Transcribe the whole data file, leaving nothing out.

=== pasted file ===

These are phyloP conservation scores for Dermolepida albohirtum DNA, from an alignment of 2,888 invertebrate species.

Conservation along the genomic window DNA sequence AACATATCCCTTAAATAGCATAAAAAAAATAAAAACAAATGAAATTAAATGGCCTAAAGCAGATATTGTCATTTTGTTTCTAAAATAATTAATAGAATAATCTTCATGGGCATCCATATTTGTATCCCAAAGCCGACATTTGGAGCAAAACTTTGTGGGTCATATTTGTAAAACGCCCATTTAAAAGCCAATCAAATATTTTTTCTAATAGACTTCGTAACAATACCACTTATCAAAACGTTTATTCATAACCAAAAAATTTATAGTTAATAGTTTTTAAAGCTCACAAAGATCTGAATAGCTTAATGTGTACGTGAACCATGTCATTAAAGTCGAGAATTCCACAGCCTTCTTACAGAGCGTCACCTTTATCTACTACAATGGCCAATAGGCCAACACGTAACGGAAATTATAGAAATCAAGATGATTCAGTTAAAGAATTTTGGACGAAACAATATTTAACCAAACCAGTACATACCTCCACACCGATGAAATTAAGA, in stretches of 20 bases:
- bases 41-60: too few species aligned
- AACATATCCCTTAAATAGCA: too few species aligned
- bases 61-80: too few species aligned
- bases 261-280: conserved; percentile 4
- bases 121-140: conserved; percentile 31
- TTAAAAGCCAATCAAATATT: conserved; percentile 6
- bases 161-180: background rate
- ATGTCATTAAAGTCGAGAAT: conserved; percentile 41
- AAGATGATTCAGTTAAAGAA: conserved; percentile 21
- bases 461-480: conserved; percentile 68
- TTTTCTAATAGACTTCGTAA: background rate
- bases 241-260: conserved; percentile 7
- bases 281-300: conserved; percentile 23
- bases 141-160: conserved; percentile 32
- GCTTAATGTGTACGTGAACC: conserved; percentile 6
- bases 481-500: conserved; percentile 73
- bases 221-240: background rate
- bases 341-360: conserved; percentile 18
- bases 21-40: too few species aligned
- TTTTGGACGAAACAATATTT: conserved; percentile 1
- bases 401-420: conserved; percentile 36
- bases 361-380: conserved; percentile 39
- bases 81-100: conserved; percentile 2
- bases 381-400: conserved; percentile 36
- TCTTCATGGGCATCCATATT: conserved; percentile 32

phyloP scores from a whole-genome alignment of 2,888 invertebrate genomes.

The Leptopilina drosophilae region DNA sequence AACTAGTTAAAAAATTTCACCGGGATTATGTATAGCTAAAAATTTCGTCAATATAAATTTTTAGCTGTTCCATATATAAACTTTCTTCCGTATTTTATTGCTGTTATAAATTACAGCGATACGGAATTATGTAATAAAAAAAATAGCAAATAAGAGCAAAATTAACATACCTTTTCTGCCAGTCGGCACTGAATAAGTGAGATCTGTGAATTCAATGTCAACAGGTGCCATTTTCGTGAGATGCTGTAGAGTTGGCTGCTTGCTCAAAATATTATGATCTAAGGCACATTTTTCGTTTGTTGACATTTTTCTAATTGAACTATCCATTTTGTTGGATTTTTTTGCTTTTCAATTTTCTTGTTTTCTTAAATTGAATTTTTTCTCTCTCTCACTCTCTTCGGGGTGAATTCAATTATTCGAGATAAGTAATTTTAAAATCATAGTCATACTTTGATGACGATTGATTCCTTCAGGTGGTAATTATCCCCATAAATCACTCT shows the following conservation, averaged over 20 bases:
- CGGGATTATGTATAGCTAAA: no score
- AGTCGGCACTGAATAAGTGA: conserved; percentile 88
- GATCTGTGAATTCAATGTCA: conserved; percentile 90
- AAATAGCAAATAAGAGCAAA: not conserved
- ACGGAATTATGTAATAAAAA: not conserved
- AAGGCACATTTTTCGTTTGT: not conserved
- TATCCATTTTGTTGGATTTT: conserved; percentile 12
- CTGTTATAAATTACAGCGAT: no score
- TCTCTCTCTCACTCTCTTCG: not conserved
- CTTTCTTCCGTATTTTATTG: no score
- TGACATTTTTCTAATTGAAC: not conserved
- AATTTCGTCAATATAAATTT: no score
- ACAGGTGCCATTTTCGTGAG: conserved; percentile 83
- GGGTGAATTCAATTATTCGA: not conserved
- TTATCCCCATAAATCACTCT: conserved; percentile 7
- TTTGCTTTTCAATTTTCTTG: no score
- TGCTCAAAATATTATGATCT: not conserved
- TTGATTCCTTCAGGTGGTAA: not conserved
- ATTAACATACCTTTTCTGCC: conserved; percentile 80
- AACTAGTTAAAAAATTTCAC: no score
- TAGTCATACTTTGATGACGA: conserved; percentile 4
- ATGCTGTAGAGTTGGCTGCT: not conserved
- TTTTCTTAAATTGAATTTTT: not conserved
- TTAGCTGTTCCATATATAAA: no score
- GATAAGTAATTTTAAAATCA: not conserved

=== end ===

These are phyloP conservation scores for Dermolepida albohirtum DNA, from an alignment of 2,888 invertebrate species.

Conservation along the genomic window DNA sequence AACATATCCCTTAAATAGCATAAAAAAAATAAAAACAAATGAAATTAAATGGCCTAAAGCAGATATTGTCATTTTGTTTCTAAAATAATTAATAGAATAATCTTCATGGGCATCCATATTTGTATCCCAAAGCCGACATTTGGAGCAAAACTTTGTGGGTCATATTTGTAAAACGCCCATTTAAAAGCCAATCAAATATTTTTTCTAATAGACTTCGTAACAATACCACTTATCAAAACGTTTATTCATAACCAAAAAATTTATAGTTAATAGTTTTTAAAGCTCACAAAGATCTGAATAGCTTAATGTGTACGTGAACCATGTCATTAAAGTCGAGAATTCCACAGCCTTCTTACAGAGCGTCACCTTTATCTACTACAATGGCCAATAGGCCAACACGTAACGGAAATTATAGAAATCAAGATGATTCAGTTAAAGAATTTTGGACGAAACAATATTTAACCAAACCAGTACATACCTCCACACCGATGAAATTAAGA, in stretches of 20 bases:
- bases 41-60: too few species aligned
- AACATATCCCTTAAATAGCA: too few species aligned
- bases 61-80: too few species aligned
- bases 261-280: conserved; percentile 4
- bases 121-140: conserved; percentile 31
- TTAAAAGCCAATCAAATATT: conserved; percentile 6
- bases 161-180: background rate
- ATGTCATTAAAGTCGAGAAT: conserved; percentile 41
- AAGATGATTCAGTTAAAGAA: conserved; percentile 21
- bases 461-480: conserved; percentile 68
- TTTTCTAATAGACTTCGTAA: background rate
- bases 241-260: conserved; percentile 7
- bases 281-300: conserved; percentile 23
- bases 141-160: conserved; percentile 32
- GCTTAATGTGTACGTGAACC: conserved; percentile 6
- bases 481-500: conserved; percentile 73
- bases 221-240: background rate
- bases 341-360: conserved; percentile 18
- bases 21-40: too few species aligned
- TTTTGGACGAAACAATATTT: conserved; percentile 1
- bases 401-420: conserved; percentile 36
- bases 361-380: conserved; percentile 39
- bases 81-100: conserved; percentile 2
- bases 381-400: conserved; percentile 36
- TCTTCATGGGCATCCATATT: conserved; percentile 32

phyloP scores from a whole-genome alignment of 2,888 invertebrate genomes.

The Leptopilina drosophilae region DNA sequence AACTAGTTAAAAAATTTCACCGGGATTATGTATAGCTAAAAATTTCGTCAATATAAATTTTTAGCTGTTCCATATATAAACTTTCTTCCGTATTTTATTGCTGTTATAAATTACAGCGATACGGAATTATGTAATAAAAAAAATAGCAAATAAGAGCAAAATTAACATACCTTTTCTGCCAGTCGGCACTGAATAAGTGAGATCTGTGAATTCAATGTCAACAGGTGCCATTTTCGTGAGATGCTGTAGAGTTGGCTGCTTGCTCAAAATATTATGATCTAAGGCACATTTTTCGTTTGTTGACATTTTTCTAATTGAACTATCCATTTTGTTGGATTTTTTTGCTTTTCAATTTTCTTGTTTTCTTAAATTGAATTTTTTCTCTCTCTCACTCTCTTCGGGGTGAATTCAATTATTCGAGATAAGTAATTTTAAAATCATAGTCATACTTTGATGACGATTGATTCCTTCAGGTGGTAATTATCCCCATAAATCACTCT shows the following conservation, averaged over 20 bases:
- CGGGATTATGTATAGCTAAA: no score
- AGTCGGCACTGAATAAGTGA: conserved; percentile 88
- GATCTGTGAATTCAATGTCA: conserved; percentile 90
- AAATAGCAAATAAGAGCAAA: not conserved
- ACGGAATTATGTAATAAAAA: not conserved
- AAGGCACATTTTTCGTTTGT: not conserved
- TATCCATTTTGTTGGATTTT: conserved; percentile 12
- CTGTTATAAATTACAGCGAT: no score
- TCTCTCTCTCACTCTCTTCG: not conserved
- CTTTCTTCCGTATTTTATTG: no score
- TGACATTTTTCTAATTGAAC: not conserved
- AATTTCGTCAATATAAATTT: no score
- ACAGGTGCCATTTTCGTGAG: conserved; percentile 83
- GGGTGAATTCAATTATTCGA: not conserved
- TTATCCCCATAAATCACTCT: conserved; percentile 7
- TTTGCTTTTCAATTTTCTTG: no score
- TGCTCAAAATATTATGATCT: not conserved
- TTGATTCCTTCAGGTGGTAA: not conserved
- ATTAACATACCTTTTCTGCC: conserved; percentile 80
- AACTAGTTAAAAAATTTCAC: no score
- TAGTCATACTTTGATGACGA: conserved; percentile 4
- ATGCTGTAGAGTTGGCTGCT: not conserved
- TTTTCTTAAATTGAATTTTT: not conserved
- TTAGCTGTTCCATATATAAA: no score
- GATAAGTAATTTTAAAATCA: not conserved